Putting down one of a bonded pair - The Horse Forum
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post #1 of 11 Old 04-23-2019, 11:04 PM Thread Starter
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Putting down one of a bonded pair

A few months ago I took in a pair of miniatures from a lady who was moving. This is a mother son pair that are very closely bonded. They get very upset if separated by more than a few feet. Problem is they are horribly foundered and their feet were severely neglected. The older mare’s hooves are twisted so she walks on the outside of her feet and you can see that she tries to carry most of her weight on her front legs.
Lately shes gotten quite thin and spends most of her days laying down. I’m just sick about these poor little things.

My farrier said the mare’s feet, are beyond help and of course she’s in pain. My vet agrees. The younger one is better and we believe with regular maintenance will be ok. I have other horses and one other miniature. I keep the pair separated to avoid them being pushed around, fighting for food etc.

Sounds terrible, I know, but we had to wait till the ground thawed, before we could even think about putting her down, but now here we are. My question is what can I do to help the younger one so it’s not so traumatic for him. Until he can be more mobile I don’t want him out with the others.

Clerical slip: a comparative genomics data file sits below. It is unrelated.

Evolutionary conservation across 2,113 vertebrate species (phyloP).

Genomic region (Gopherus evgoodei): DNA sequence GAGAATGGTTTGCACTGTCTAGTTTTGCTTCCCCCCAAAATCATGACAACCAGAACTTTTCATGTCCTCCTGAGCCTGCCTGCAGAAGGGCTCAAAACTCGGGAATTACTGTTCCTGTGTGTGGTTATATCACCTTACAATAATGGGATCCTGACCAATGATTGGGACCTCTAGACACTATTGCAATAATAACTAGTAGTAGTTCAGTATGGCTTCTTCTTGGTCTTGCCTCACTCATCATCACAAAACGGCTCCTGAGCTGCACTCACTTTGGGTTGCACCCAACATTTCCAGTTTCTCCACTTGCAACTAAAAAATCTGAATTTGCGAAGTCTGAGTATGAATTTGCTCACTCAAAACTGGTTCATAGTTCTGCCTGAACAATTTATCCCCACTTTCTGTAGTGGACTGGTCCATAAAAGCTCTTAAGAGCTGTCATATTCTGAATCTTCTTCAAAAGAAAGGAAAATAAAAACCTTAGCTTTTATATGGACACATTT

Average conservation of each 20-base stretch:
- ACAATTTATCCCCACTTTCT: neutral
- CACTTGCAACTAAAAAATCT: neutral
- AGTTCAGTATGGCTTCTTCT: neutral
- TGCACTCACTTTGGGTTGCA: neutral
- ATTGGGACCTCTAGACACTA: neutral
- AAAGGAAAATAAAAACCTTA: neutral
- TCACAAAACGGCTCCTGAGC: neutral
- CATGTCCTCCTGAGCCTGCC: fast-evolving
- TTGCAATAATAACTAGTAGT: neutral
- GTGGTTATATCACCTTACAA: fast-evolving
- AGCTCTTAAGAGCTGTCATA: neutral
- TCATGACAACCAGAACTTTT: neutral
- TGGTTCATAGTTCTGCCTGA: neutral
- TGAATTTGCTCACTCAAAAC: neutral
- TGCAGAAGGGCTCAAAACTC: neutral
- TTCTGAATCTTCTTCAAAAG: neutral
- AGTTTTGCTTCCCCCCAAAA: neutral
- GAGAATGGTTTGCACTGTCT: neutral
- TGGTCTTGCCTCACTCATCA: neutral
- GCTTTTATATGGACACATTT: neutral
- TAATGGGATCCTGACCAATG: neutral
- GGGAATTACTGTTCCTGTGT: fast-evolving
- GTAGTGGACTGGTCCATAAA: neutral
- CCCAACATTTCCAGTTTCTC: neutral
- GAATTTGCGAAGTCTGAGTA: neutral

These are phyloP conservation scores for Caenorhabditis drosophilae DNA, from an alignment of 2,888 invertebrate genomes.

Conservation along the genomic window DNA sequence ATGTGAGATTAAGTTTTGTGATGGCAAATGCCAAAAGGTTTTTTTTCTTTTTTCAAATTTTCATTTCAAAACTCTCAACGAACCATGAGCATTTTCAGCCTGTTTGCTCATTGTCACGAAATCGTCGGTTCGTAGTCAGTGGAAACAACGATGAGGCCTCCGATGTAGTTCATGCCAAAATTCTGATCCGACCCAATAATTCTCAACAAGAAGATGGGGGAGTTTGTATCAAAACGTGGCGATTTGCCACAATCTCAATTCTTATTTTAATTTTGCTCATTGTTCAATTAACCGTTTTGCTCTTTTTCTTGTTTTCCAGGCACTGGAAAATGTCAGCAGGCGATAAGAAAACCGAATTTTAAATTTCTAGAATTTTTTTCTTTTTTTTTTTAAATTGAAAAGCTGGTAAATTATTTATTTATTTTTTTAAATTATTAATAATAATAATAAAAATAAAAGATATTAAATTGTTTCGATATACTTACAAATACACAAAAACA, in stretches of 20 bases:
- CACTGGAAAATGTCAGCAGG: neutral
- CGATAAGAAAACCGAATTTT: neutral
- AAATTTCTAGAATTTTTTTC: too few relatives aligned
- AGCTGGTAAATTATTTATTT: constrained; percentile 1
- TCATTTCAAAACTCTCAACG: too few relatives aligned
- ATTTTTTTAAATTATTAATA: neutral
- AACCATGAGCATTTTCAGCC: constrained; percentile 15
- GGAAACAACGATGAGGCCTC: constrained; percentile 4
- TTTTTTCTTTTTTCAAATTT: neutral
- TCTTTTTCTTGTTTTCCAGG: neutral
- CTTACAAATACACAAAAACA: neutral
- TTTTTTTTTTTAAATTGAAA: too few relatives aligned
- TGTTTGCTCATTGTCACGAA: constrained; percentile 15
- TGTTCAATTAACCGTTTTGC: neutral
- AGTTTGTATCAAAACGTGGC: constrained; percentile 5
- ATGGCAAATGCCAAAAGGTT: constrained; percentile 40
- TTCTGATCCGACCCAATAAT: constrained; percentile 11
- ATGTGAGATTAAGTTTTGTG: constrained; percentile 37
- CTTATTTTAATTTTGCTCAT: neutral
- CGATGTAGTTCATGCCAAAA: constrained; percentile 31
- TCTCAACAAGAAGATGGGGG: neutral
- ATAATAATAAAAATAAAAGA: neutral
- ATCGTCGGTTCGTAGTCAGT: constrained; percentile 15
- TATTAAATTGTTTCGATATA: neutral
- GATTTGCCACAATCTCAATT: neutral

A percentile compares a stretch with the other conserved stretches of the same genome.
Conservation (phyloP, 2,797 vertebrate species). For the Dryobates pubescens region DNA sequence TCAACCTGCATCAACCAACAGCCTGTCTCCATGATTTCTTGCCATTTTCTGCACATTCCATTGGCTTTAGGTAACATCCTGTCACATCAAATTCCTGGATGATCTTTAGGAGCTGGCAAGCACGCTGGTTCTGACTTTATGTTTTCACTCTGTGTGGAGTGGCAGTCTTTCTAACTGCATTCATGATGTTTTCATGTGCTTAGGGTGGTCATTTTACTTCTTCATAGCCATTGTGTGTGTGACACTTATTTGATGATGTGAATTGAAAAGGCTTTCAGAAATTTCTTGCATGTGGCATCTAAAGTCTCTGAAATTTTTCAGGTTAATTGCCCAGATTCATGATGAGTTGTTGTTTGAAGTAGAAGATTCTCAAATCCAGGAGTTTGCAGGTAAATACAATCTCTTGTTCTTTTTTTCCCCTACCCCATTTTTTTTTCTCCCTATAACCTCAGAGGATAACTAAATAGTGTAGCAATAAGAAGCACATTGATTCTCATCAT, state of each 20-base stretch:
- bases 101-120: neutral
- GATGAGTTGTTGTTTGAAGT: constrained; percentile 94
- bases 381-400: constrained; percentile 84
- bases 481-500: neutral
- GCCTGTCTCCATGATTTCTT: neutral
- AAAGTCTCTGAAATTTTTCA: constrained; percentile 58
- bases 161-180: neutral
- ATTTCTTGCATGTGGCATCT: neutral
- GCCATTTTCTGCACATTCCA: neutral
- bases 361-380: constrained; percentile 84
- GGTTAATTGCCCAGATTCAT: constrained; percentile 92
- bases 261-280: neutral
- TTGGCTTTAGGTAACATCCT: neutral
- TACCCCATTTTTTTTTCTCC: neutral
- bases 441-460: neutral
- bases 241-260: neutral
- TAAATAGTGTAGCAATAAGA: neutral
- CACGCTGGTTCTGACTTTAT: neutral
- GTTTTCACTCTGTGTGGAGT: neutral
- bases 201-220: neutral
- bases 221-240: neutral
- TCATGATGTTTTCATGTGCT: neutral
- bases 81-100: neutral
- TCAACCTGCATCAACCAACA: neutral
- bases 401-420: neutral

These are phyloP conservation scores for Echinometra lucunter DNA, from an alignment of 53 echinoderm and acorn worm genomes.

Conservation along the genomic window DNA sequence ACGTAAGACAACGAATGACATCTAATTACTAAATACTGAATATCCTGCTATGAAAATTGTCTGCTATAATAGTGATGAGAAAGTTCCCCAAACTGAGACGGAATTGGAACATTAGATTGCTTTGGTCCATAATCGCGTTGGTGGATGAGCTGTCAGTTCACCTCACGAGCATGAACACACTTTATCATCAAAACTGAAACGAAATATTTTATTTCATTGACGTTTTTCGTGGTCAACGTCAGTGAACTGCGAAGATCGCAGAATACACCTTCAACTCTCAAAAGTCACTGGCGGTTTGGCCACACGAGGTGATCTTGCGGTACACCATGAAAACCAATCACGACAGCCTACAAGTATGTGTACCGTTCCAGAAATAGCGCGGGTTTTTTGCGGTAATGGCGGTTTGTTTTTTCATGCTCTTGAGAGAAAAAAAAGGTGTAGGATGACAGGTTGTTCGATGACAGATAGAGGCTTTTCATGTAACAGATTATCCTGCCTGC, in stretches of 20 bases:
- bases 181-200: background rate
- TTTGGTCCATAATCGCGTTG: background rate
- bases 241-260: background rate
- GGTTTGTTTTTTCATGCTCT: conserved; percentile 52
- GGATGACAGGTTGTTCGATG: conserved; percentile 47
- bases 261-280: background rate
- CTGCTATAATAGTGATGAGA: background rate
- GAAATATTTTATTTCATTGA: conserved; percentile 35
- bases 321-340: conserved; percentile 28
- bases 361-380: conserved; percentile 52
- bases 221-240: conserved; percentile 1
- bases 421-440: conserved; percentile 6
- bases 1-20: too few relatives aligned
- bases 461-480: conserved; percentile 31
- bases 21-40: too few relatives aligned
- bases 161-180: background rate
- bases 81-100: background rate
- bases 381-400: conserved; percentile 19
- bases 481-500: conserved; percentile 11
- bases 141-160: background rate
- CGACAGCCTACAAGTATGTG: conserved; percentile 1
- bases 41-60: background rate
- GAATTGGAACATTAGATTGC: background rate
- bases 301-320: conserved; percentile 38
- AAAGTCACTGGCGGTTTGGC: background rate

Am I being overly sensitive about this little guy? Never seen a pair bonded like these two are. Would putting the other mini in help?

Thanks for any advice!
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post #2 of 11 Old 04-23-2019, 11:29 PM
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I'm sorry that you are faced with this decision, but of course it sounds like the right one. If the other mini coming in to the group would cause the old mare to be forced to run around, then it would be wrong to bring it in while she is still alive.


I don't know if this is true, but I've heard that it helps to let the bonded member who is still alive smell the body, before burying it.


Sorry if I have nothing better to offer.

First you get with the horse, then you get the horse with you.
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post #3 of 11 Old 04-24-2019, 12:01 AM
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Could you put the other mini next door with a fence between them? Maybe get some portable electric fencing?

Horses can bond over the fence. I would want to introduce them as soon as possible. Having another horse nearby should help.

Maybe some sedation for the colt when the vet comes out? That way you don't have a screaming running horse on sore feet. In fact, i think i would insist on sedation for him. Less traumatic for you as well.

I dread the day my old mare passes. I will have the same issue. Harmony is very bonded, even if they aren't a mother daughter pair.

I think you are doing the right thing. Founder is so painful.
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post #4 of 11 Old 04-24-2019, 02:23 AM
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Tingling is correct in letting him sniff the body of his dam. He will sniff and paw at her but accept that she is gone after a while. He might be restless for a few days after but should soon settle.
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post #5 of 11 Old 04-24-2019, 08:01 AM